In our appeal we argued that in the context of the Condign author "there can be no question that a) the contractor paid to produce the UAP report and b) the various Defence Intelligence officers who briefed [MoD] on the need to commit public funds for a UFO study...were acting in a work or official capacity."
We added that "the authors and background context of public reports, released into the public domain, should be open and accountable to scrutiny. Without disclosure how can can members of the public, or indeed the scientific community, draw any valid conclusions as to the reliability of the conclusions reached, or to judge if public funds have been wisely spent?"
After two years we finally received our answer in an Information Commissioner Decision Notice dated 30 March 2009.
This says the Commissioner, Richard Thomas, investigated our complaint but ultimately decided to uphold the MoD's decision to with-hold the names under Section 40 of the FOIA. The Commissioner looked at the work and positions of all four individuals cited in our request. With respect to the report's author, he was clearly persuaded by the MoD's arguments against the release of his name.
The notice reads: "...the Commissioner understands that the report was commissioned and produced by the author with strict security guidelines; at the time the report was drafted it was a classified project with those involved being subject to the Official Secrets Act. Secondly, the MoD has explained that civil servants and contractors are given clear instruction that 'any association with intelligence, security or counter-terrorism work must not be disclosed.' Therefore, in the Commissioner's opinion given that the author, acting on instructions from the MoD would not have discussed his work on the draft report with those outside the DIS, it is reasonable to suppose that the author would not have expected his name, and moreover his authorship of the report, to be placed in the public domain."
Another signficant paragraph reads:
"...the Commissioner must take into account the impact disclosure could have on the personal life of the individuals concerned. The Commissioner recognises that this area of work [UFOs] attracts a significant level of media interest and accepts the suggestion by the MoD that disclosure of these names is likely to lead to attempts to contact them and question them about their work for the DIS. In addition, the Commissioner has also given consideration to the fact that at least two of these individuals have retired. The Commissioner is mindful that retirement cannot be used to circumvent disclosure where necessary but when the individual has retired, possibly many years before the request was made it must be considered whether disclosure would have a detrimental impact on the private life of the individual concerned. The Commissioner considers that given the passage of time and the retired status of the individuals any attempt to contact and interview [them] could be deemed as having a detrimental effect on their private life. In other words, retired civil servants and a contractor could be subject to questioning, and potential criticism of decisions they took when employed by the MoD a number of years ago."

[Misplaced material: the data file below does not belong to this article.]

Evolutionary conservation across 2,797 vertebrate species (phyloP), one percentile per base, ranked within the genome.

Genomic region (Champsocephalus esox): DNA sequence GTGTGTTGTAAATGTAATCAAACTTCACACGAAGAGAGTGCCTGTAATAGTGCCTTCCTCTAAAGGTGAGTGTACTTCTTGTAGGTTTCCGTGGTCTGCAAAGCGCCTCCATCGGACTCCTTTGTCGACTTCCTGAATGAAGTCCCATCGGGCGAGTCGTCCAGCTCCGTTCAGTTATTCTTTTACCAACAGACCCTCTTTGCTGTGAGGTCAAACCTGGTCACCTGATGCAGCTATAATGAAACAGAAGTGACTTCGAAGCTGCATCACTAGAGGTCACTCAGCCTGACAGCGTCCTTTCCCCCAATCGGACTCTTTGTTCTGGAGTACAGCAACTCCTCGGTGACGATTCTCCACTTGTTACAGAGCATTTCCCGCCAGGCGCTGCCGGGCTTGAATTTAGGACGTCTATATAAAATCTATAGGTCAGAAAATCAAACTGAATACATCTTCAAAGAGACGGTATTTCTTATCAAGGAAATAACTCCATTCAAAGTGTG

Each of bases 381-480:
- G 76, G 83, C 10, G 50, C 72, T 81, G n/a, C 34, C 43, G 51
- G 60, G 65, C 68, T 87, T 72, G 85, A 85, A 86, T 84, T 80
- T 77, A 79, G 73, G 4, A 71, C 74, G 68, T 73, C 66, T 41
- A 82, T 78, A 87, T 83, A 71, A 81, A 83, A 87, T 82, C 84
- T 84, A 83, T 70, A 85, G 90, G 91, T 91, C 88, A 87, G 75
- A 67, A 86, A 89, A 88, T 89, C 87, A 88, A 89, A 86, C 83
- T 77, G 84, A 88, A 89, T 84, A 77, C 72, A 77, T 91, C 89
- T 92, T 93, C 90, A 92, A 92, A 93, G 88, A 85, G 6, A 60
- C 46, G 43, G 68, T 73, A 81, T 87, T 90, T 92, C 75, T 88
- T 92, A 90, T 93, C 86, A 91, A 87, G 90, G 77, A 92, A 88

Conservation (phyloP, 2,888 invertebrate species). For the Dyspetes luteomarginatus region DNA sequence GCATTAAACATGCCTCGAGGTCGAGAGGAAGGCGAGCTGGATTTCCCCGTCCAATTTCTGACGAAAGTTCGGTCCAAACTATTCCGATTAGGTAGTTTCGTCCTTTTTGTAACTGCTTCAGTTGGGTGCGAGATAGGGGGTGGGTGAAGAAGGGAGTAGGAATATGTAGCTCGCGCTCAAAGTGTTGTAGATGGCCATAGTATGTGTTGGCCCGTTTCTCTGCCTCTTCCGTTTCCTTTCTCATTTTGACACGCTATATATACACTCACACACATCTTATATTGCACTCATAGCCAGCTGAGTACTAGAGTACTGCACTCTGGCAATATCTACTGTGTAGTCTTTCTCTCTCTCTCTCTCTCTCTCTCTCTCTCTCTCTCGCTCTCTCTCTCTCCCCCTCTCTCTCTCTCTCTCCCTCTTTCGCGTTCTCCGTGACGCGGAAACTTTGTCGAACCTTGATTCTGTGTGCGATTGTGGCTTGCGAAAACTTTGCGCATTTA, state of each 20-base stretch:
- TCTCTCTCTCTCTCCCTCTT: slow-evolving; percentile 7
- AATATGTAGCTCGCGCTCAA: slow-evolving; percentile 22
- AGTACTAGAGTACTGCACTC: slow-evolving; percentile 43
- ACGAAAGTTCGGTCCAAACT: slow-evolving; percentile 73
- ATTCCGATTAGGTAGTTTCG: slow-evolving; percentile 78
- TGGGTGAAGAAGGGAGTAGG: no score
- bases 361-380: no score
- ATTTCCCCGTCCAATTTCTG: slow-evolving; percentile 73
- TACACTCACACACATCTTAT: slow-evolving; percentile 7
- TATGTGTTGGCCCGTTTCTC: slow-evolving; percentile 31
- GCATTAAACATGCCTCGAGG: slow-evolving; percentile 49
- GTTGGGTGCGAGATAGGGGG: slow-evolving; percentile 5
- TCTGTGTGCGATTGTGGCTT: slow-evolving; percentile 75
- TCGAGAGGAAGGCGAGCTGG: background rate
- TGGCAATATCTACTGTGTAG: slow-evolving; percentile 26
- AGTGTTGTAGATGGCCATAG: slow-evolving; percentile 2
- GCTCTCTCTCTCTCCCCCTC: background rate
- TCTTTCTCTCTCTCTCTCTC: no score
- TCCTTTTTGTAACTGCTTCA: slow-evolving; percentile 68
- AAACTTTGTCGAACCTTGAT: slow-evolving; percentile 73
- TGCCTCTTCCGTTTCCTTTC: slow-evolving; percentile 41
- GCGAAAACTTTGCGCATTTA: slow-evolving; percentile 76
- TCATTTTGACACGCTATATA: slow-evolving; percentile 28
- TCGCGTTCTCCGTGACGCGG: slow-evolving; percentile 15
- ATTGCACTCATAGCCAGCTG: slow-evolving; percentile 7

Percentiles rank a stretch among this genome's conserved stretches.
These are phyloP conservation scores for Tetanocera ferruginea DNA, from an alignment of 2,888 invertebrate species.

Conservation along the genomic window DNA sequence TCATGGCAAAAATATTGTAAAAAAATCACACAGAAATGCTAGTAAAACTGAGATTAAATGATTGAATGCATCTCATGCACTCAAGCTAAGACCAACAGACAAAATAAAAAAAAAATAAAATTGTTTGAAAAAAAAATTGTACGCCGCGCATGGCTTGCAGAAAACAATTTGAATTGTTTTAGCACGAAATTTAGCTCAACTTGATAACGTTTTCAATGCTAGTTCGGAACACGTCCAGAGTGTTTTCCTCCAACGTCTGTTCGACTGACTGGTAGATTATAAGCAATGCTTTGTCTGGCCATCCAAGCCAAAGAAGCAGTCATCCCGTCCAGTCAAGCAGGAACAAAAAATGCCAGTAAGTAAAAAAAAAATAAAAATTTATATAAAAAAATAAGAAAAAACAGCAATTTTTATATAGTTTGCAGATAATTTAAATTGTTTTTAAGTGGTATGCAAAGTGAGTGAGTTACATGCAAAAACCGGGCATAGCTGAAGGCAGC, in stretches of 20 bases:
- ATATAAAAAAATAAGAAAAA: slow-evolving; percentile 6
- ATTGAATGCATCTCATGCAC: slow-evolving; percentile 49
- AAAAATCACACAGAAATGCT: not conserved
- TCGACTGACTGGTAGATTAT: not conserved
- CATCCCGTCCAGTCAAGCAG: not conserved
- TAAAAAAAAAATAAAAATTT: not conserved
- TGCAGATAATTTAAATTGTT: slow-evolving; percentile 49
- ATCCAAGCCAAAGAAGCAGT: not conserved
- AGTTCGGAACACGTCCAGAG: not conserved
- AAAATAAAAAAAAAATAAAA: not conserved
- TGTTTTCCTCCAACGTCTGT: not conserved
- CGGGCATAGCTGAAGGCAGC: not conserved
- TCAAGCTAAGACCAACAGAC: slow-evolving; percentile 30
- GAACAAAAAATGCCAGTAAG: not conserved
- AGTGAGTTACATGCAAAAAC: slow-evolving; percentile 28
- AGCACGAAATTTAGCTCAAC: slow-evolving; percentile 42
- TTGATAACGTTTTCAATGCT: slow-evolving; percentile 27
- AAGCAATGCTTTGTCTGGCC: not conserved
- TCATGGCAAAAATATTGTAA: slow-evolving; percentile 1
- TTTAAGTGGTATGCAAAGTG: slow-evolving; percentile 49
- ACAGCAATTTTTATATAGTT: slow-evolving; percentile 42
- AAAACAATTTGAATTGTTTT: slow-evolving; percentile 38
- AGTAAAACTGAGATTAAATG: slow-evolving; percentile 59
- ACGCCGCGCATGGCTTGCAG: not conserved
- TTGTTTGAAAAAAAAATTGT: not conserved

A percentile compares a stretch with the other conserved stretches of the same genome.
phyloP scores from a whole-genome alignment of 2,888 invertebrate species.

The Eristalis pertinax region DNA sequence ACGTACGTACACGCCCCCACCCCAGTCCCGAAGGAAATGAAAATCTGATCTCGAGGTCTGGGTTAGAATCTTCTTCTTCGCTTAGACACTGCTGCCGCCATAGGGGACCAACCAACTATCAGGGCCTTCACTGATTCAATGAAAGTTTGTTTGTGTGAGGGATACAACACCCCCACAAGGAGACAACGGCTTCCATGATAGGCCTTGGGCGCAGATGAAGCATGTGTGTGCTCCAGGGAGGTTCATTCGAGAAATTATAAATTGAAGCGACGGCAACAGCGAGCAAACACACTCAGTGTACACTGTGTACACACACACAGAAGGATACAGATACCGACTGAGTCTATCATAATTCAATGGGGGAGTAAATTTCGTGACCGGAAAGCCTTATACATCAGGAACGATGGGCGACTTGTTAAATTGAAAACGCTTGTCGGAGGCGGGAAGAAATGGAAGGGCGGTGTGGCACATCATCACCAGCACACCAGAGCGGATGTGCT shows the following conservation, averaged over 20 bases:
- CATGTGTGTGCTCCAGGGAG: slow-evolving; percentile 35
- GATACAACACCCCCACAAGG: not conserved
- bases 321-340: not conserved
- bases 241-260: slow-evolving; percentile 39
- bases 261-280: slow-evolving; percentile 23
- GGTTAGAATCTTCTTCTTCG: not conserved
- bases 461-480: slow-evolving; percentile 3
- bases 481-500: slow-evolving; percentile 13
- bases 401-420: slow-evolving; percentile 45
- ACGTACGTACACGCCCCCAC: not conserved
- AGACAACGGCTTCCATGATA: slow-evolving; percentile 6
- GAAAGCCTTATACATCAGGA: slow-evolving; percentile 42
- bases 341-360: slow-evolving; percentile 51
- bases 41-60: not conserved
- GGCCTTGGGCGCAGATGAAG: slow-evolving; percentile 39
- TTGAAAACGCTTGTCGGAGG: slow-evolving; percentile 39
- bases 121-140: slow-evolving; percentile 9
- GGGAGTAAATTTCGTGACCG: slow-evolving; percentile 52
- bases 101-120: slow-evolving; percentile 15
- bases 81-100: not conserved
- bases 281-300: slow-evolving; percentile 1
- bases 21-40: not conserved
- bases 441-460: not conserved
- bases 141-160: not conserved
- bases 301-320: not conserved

It adds: "the Commissioner believes that the likely intrusion is not justified by any pressing public interest in identifying the individuals concerned given their seniority, status and extent of involvement in the subject."
So there you have it folks.
We're only likely to discover the true identity of these spooky officials in another 50 or more years, long after they are dead and buried.
No doubt this will ensure that pesky journalists can't ask them any awkward questions that might embarrass them, and their employers. 
The full text of the Information Commissioner's Decision Notice will be available on the IC website shortly.

SHU student makes headlines

Sheffield Hallam journalism student Darryl Curtis made the headlines this week with a story concerning a stolen Blackberry containing the personal details of hundreds of VIPs.
Darryl is in the second year of his journalism degree and is a keen student on my investigation and research skills module which looks at data protection issues.
Two weeks ago he came to see me with Blackberry he had bought from a homeless person in Sheffield City Centre. The person who offered it claimed it held hundreds of phone numbers and personal details of MPs, Cabinet Ministers, senior police officers and civil servants.
Darryl's nose for a good story paid off and we were amazed to discover the device appeared to have no password protection.
Scanning through the Blackberry we could see personal phone numbers of Children's Secretary Ed Balls, Foreign Secretary David Milliband, local Sheffield MPs David Blunkett and Richard Caborne along with several senior police officers including the Chief Constable of North Yorkshire, Graham Maxwell. There were also National Insurance numbers, home addresses and in one case computer passwords.
After handing over the phone to South Yorkshire Police we were informed the owner of the Blackberry had been traced. It appears that it belonged to former Sheffield City Council Chief Executive Bob Kerslake, who is now the Government's Housing Czar. His car was broken into two years ago, when he was still working in Sheffield, and a Blackberry was stolen.
This means the unprotected device, with its contents, had been on the streets of Sheffield for up to two years before it fell into Darryl's hands.
Darryl said: "I was shocked by what I found. Nothing was password protected and there was a wealth of information on there."
A spokesman for the the pressure group No2ID, Michael Parker, told The Yorkshire Post: "This isn't just a shocking lapse in security, it shows a complete absence of security...It shows how the civil service still has no idea of the value and importance of the personal information they keep. In this case it is personal details of careeer politicians, but in many other cases it's personal, bank and medical details of British citizens. This just shows why plans for a national database of information is a disaster in the making."
The story made BBC News online on 11 April after it was featured in The Yorkshire Post, Sheffield Star, Daily Mail and Scotsman.
Well done Darryl.